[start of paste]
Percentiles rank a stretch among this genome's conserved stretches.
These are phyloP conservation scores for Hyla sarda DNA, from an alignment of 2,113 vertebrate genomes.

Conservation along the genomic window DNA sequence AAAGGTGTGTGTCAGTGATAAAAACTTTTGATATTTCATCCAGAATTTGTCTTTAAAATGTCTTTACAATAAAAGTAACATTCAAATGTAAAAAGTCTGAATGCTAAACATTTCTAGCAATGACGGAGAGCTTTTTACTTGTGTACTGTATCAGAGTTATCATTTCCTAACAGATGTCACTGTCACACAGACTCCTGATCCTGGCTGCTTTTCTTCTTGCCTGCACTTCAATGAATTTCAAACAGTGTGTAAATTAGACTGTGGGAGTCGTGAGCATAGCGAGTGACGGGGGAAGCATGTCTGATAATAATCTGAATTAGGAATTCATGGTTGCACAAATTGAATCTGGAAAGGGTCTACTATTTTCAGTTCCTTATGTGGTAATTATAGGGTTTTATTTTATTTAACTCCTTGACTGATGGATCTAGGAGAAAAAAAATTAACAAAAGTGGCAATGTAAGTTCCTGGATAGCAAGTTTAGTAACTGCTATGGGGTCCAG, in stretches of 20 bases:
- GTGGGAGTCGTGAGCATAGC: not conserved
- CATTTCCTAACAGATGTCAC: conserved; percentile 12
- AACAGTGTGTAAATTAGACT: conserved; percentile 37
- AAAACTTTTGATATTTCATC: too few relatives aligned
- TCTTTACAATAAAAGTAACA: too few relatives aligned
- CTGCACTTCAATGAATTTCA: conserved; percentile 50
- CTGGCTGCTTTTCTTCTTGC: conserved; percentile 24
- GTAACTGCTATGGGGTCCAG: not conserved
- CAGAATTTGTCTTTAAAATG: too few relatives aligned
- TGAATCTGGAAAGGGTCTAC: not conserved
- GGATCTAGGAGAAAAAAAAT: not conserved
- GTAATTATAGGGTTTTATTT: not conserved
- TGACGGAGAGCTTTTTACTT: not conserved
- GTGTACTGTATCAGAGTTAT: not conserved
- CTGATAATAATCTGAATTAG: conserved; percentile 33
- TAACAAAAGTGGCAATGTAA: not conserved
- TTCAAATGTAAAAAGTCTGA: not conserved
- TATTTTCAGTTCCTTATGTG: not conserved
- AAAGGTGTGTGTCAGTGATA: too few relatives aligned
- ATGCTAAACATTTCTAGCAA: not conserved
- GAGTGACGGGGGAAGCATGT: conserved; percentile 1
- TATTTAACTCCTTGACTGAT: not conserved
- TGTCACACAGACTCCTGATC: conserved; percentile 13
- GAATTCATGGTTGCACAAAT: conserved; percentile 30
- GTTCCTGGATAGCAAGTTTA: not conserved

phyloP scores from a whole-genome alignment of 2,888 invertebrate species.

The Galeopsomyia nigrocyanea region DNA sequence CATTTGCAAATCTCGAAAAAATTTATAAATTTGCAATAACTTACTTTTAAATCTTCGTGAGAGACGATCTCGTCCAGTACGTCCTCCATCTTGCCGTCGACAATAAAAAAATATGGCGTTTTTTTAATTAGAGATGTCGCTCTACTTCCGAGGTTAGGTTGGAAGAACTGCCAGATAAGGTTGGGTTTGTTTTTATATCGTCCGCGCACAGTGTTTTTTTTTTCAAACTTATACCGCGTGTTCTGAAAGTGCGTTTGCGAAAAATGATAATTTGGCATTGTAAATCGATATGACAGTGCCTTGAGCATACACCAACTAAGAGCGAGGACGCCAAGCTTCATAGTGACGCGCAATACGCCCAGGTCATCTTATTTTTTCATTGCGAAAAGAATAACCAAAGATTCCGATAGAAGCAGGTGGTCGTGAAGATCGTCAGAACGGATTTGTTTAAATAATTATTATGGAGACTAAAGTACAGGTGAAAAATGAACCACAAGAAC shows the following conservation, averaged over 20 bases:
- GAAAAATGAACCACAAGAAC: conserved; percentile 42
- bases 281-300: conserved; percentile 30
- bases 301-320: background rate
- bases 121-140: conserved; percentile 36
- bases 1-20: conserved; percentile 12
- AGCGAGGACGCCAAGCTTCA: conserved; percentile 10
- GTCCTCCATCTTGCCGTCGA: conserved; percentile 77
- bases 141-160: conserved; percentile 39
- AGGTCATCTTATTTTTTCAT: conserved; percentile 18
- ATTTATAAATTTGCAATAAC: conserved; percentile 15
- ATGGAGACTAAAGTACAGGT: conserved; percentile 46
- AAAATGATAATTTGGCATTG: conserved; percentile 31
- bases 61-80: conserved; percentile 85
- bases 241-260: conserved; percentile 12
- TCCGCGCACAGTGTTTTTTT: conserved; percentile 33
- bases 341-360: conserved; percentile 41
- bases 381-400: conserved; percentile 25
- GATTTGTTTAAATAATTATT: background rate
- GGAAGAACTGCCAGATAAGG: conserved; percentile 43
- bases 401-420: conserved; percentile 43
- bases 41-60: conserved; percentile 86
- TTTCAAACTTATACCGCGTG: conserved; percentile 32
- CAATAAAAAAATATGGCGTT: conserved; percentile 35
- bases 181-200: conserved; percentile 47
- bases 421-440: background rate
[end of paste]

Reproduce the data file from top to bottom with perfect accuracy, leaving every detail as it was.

Percentiles rank a stretch among this genome's conserved stretches.
These are phyloP conservation scores for Hyla sarda DNA, from an alignment of 2,113 vertebrate genomes.

Conservation along the genomic window DNA sequence AAAGGTGTGTGTCAGTGATAAAAACTTTTGATATTTCATCCAGAATTTGTCTTTAAAATGTCTTTACAATAAAAGTAACATTCAAATGTAAAAAGTCTGAATGCTAAACATTTCTAGCAATGACGGAGAGCTTTTTACTTGTGTACTGTATCAGAGTTATCATTTCCTAACAGATGTCACTGTCACACAGACTCCTGATCCTGGCTGCTTTTCTTCTTGCCTGCACTTCAATGAATTTCAAACAGTGTGTAAATTAGACTGTGGGAGTCGTGAGCATAGCGAGTGACGGGGGAAGCATGTCTGATAATAATCTGAATTAGGAATTCATGGTTGCACAAATTGAATCTGGAAAGGGTCTACTATTTTCAGTTCCTTATGTGGTAATTATAGGGTTTTATTTTATTTAACTCCTTGACTGATGGATCTAGGAGAAAAAAAATTAACAAAAGTGGCAATGTAAGTTCCTGGATAGCAAGTTTAGTAACTGCTATGGGGTCCAG, in stretches of 20 bases:
- GTGGGAGTCGTGAGCATAGC: not conserved
- CATTTCCTAACAGATGTCAC: conserved; percentile 12
- AACAGTGTGTAAATTAGACT: conserved; percentile 37
- AAAACTTTTGATATTTCATC: too few relatives aligned
- TCTTTACAATAAAAGTAACA: too few relatives aligned
- CTGCACTTCAATGAATTTCA: conserved; percentile 50
- CTGGCTGCTTTTCTTCTTGC: conserved; percentile 24
- GTAACTGCTATGGGGTCCAG: not conserved
- CAGAATTTGTCTTTAAAATG: too few relatives aligned
- TGAATCTGGAAAGGGTCTAC: not conserved
- GGATCTAGGAGAAAAAAAAT: not conserved
- GTAATTATAGGGTTTTATTT: not conserved
- TGACGGAGAGCTTTTTACTT: not conserved
- GTGTACTGTATCAGAGTTAT: not conserved
- CTGATAATAATCTGAATTAG: conserved; percentile 33
- TAACAAAAGTGGCAATGTAA: not conserved
- TTCAAATGTAAAAAGTCTGA: not conserved
- TATTTTCAGTTCCTTATGTG: not conserved
- AAAGGTGTGTGTCAGTGATA: too few relatives aligned
- ATGCTAAACATTTCTAGCAA: not conserved
- GAGTGACGGGGGAAGCATGT: conserved; percentile 1
- TATTTAACTCCTTGACTGAT: not conserved
- TGTCACACAGACTCCTGATC: conserved; percentile 13
- GAATTCATGGTTGCACAAAT: conserved; percentile 30
- GTTCCTGGATAGCAAGTTTA: not conserved

phyloP scores from a whole-genome alignment of 2,888 invertebrate species.

The Galeopsomyia nigrocyanea region DNA sequence CATTTGCAAATCTCGAAAAAATTTATAAATTTGCAATAACTTACTTTTAAATCTTCGTGAGAGACGATCTCGTCCAGTACGTCCTCCATCTTGCCGTCGACAATAAAAAAATATGGCGTTTTTTTAATTAGAGATGTCGCTCTACTTCCGAGGTTAGGTTGGAAGAACTGCCAGATAAGGTTGGGTTTGTTTTTATATCGTCCGCGCACAGTGTTTTTTTTTTCAAACTTATACCGCGTGTTCTGAAAGTGCGTTTGCGAAAAATGATAATTTGGCATTGTAAATCGATATGACAGTGCCTTGAGCATACACCAACTAAGAGCGAGGACGCCAAGCTTCATAGTGACGCGCAATACGCCCAGGTCATCTTATTTTTTCATTGCGAAAAGAATAACCAAAGATTCCGATAGAAGCAGGTGGTCGTGAAGATCGTCAGAACGGATTTGTTTAAATAATTATTATGGAGACTAAAGTACAGGTGAAAAATGAACCACAAGAAC shows the following conservation, averaged over 20 bases:
- GAAAAATGAACCACAAGAAC: conserved; percentile 42
- bases 281-300: conserved; percentile 30
- bases 301-320: background rate
- bases 121-140: conserved; percentile 36
- bases 1-20: conserved; percentile 12
- AGCGAGGACGCCAAGCTTCA: conserved; percentile 10
- GTCCTCCATCTTGCCGTCGA: conserved; percentile 77
- bases 141-160: conserved; percentile 39
- AGGTCATCTTATTTTTTCAT: conserved; percentile 18
- ATTTATAAATTTGCAATAAC: conserved; percentile 15
- ATGGAGACTAAAGTACAGGT: conserved; percentile 46
- AAAATGATAATTTGGCATTG: conserved; percentile 31
- bases 61-80: conserved; percentile 85
- bases 241-260: conserved; percentile 12
- TCCGCGCACAGTGTTTTTTT: conserved; percentile 33
- bases 341-360: conserved; percentile 41
- bases 381-400: conserved; percentile 25
- GATTTGTTTAAATAATTATT: background rate
- GGAAGAACTGCCAGATAAGG: conserved; percentile 43
- bases 401-420: conserved; percentile 43
- bases 41-60: conserved; percentile 86
- TTTCAAACTTATACCGCGTG: conserved; percentile 32
- CAATAAAAAAATATGGCGTT: conserved; percentile 35
- bases 181-200: conserved; percentile 47
- bases 421-440: background rate